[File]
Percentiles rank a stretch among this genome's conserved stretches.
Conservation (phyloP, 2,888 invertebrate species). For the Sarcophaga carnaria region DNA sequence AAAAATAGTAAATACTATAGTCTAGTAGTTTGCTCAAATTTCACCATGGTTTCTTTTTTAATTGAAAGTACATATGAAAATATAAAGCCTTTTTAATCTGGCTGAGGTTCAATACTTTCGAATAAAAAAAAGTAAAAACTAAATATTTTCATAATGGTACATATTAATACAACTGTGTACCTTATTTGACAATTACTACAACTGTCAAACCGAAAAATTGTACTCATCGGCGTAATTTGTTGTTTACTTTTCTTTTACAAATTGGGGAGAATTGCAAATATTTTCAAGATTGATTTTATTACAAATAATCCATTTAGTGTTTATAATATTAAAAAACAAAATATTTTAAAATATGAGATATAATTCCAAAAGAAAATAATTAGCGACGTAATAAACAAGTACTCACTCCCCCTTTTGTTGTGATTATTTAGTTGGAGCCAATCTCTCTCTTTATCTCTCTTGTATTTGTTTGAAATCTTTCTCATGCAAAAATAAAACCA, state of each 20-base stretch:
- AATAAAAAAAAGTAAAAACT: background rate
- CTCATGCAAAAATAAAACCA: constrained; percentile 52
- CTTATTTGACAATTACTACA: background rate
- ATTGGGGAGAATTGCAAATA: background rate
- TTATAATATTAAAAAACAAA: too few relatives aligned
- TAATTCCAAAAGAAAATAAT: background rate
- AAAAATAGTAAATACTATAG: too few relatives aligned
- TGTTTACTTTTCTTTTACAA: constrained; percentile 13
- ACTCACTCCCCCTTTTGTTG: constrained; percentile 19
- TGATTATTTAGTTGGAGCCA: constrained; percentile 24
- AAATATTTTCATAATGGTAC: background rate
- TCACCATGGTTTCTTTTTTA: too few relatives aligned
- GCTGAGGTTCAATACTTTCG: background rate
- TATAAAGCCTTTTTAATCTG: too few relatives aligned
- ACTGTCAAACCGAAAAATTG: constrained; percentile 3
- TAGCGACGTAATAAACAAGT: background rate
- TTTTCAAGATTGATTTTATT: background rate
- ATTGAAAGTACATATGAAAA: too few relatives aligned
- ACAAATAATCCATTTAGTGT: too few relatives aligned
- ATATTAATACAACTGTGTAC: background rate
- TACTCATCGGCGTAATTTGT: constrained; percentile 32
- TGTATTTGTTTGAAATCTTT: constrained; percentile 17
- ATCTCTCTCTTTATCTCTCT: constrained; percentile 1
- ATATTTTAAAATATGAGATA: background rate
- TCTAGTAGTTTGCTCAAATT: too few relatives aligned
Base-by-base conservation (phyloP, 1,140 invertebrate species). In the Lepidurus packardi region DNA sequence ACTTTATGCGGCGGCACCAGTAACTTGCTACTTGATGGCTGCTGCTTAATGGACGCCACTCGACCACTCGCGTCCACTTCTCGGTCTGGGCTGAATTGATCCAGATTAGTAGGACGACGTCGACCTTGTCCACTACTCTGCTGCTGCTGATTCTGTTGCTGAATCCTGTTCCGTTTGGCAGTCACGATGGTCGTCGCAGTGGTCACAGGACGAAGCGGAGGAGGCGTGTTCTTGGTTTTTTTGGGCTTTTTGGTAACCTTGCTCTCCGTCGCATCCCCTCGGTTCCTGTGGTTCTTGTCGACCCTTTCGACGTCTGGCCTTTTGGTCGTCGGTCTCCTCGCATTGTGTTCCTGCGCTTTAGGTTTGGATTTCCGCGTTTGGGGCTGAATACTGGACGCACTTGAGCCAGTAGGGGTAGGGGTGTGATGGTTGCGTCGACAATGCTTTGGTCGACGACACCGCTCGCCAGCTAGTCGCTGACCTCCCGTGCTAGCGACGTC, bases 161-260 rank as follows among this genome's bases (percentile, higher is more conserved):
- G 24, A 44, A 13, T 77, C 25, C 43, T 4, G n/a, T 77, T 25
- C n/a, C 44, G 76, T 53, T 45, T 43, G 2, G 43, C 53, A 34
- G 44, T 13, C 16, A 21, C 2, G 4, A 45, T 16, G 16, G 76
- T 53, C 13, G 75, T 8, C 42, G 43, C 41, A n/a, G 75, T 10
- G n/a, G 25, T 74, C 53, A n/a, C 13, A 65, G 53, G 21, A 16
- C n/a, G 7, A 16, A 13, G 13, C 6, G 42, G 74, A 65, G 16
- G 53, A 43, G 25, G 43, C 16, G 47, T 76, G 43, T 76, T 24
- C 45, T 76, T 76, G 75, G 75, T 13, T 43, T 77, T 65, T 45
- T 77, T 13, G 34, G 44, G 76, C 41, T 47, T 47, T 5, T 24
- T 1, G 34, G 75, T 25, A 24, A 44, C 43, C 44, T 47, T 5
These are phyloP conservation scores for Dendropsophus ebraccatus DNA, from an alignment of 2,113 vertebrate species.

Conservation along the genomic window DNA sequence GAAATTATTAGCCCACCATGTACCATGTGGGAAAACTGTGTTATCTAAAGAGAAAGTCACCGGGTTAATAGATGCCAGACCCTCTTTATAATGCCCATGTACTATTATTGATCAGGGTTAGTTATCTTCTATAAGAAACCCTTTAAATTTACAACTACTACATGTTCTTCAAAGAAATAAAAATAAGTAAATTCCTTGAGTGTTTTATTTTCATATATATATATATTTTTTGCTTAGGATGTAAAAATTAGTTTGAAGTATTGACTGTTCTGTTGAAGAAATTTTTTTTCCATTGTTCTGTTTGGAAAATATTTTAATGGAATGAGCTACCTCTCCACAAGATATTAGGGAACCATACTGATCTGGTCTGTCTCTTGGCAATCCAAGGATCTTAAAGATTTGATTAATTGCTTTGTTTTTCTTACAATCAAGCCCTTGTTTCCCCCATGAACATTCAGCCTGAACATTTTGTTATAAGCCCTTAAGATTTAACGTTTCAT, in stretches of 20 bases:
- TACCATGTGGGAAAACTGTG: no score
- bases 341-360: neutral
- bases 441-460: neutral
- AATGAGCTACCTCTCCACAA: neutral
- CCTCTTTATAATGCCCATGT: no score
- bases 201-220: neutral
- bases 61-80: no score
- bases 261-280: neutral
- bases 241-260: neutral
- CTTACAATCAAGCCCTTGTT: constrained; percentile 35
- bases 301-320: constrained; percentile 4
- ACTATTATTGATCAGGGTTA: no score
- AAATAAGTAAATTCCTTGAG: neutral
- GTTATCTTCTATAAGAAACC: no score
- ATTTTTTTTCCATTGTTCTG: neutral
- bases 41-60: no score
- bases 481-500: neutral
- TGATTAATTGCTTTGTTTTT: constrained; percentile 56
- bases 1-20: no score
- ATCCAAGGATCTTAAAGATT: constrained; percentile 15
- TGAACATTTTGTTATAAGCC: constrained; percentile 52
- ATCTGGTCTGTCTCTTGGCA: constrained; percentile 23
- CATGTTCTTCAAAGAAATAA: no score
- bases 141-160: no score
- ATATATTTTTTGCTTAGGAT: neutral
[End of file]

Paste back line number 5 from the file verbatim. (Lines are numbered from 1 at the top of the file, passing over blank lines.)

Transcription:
- CTTATTTGACAATTACTACA: background rate